Zirconium is a lustrous, grey-white, strong transition metal that resembles hafnium and, to a lesser extent, titanium. Zirconium is mainly used as a refractory and opacifier, although small amounts are used as an alloying agent for its strong resistance to corrosion. Zirconium is widely used as a cladding for nuclear reactor fuels. The desired properties of these alloys are a low neutron-capture cross-section and resistance to corrosion under normal service conditions.
Zirconium – Specific Heat, Latent Heat of Fusion, Latent Heat of Vaporization
Specific heat of Zirconium is 0.27 J/g K.
Heat capacity is an extensive property of matter, meaning it is proportional to the size of the system. Heat capacity C has the unit of energy per degree or energy per kelvin. When expressing the same phenomenon as an intensive property, the heat capacity is divided by the amount of substance, mass, or volume, thus the quantity is independent of the size or extent of the sample.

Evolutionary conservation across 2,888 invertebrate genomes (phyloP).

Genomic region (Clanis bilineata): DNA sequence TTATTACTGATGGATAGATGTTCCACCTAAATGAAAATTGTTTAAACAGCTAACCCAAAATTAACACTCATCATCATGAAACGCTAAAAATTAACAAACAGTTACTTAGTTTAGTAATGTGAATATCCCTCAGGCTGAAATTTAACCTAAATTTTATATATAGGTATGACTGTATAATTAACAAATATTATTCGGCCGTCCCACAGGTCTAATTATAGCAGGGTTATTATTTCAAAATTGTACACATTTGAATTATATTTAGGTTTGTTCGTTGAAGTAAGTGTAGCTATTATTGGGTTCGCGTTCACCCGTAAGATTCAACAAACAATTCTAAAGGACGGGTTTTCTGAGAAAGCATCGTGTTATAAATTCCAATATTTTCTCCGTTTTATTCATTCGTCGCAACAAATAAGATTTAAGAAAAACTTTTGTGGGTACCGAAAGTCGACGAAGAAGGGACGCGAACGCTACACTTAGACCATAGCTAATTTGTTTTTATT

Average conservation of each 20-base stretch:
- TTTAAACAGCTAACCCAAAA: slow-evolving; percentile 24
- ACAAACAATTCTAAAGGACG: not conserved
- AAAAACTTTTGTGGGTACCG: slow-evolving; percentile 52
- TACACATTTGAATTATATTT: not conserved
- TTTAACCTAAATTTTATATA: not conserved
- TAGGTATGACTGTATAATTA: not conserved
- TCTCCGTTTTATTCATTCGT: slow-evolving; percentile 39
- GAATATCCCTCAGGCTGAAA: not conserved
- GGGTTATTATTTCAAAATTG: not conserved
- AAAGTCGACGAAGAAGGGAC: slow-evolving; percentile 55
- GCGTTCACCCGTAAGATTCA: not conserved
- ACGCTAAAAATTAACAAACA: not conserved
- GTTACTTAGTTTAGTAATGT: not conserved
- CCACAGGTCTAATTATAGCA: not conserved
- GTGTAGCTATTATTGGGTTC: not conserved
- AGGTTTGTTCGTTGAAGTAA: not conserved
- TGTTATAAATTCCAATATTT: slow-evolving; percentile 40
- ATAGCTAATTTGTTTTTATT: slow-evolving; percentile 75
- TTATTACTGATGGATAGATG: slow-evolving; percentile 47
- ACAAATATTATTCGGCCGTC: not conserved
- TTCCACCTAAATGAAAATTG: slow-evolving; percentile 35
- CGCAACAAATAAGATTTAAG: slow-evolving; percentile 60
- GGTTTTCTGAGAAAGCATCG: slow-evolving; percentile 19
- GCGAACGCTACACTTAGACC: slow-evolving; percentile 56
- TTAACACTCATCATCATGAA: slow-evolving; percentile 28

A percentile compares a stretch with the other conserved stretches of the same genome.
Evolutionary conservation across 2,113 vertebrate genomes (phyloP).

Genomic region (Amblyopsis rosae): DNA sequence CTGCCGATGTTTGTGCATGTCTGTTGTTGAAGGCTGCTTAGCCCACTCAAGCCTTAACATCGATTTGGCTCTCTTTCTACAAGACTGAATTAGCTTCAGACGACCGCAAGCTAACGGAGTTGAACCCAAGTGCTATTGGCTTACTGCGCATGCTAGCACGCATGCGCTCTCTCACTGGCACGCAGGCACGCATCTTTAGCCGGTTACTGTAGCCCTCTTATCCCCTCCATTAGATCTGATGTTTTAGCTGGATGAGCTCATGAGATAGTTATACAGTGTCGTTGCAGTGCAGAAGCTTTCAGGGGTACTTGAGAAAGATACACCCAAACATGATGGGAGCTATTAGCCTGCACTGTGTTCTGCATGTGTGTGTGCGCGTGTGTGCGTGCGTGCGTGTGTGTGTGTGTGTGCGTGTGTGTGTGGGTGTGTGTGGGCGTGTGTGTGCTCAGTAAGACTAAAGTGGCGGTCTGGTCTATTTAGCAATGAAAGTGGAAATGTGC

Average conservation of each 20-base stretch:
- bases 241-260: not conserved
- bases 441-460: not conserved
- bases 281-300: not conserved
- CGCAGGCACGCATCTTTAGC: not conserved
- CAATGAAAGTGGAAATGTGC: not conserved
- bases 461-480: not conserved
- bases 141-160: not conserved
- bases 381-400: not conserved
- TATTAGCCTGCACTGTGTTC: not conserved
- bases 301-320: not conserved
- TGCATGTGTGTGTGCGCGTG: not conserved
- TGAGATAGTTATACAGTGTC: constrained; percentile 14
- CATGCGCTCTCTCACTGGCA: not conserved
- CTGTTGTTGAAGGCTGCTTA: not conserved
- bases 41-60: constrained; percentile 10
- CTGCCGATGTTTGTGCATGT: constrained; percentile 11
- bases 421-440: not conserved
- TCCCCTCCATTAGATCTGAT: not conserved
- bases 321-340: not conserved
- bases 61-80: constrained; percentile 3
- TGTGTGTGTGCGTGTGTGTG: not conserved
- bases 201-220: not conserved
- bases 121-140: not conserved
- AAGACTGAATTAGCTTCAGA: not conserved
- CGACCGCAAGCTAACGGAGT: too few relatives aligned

Latent Heat of Fusion of Zirconium is 16.9 kJ/mol.
Latent Heat of Vaporization of Zirconium is 591 kJ/mol.
Latent heat is the amount of heat added to or removed from a substance to produce a change in phase. This energy breaks down the intermolecular attractive forces, and also must provide the energy necessary to expand the gas (the pΔV work). When latent heat is added, no temperature change occurs. The enthalpy of vaporization is a function of the pressure at which that transformation takes place.
See also: Mechanical Properties of Zirconium
|0.27 J/g K
|Heat of Fusion
|Heat of Vaporization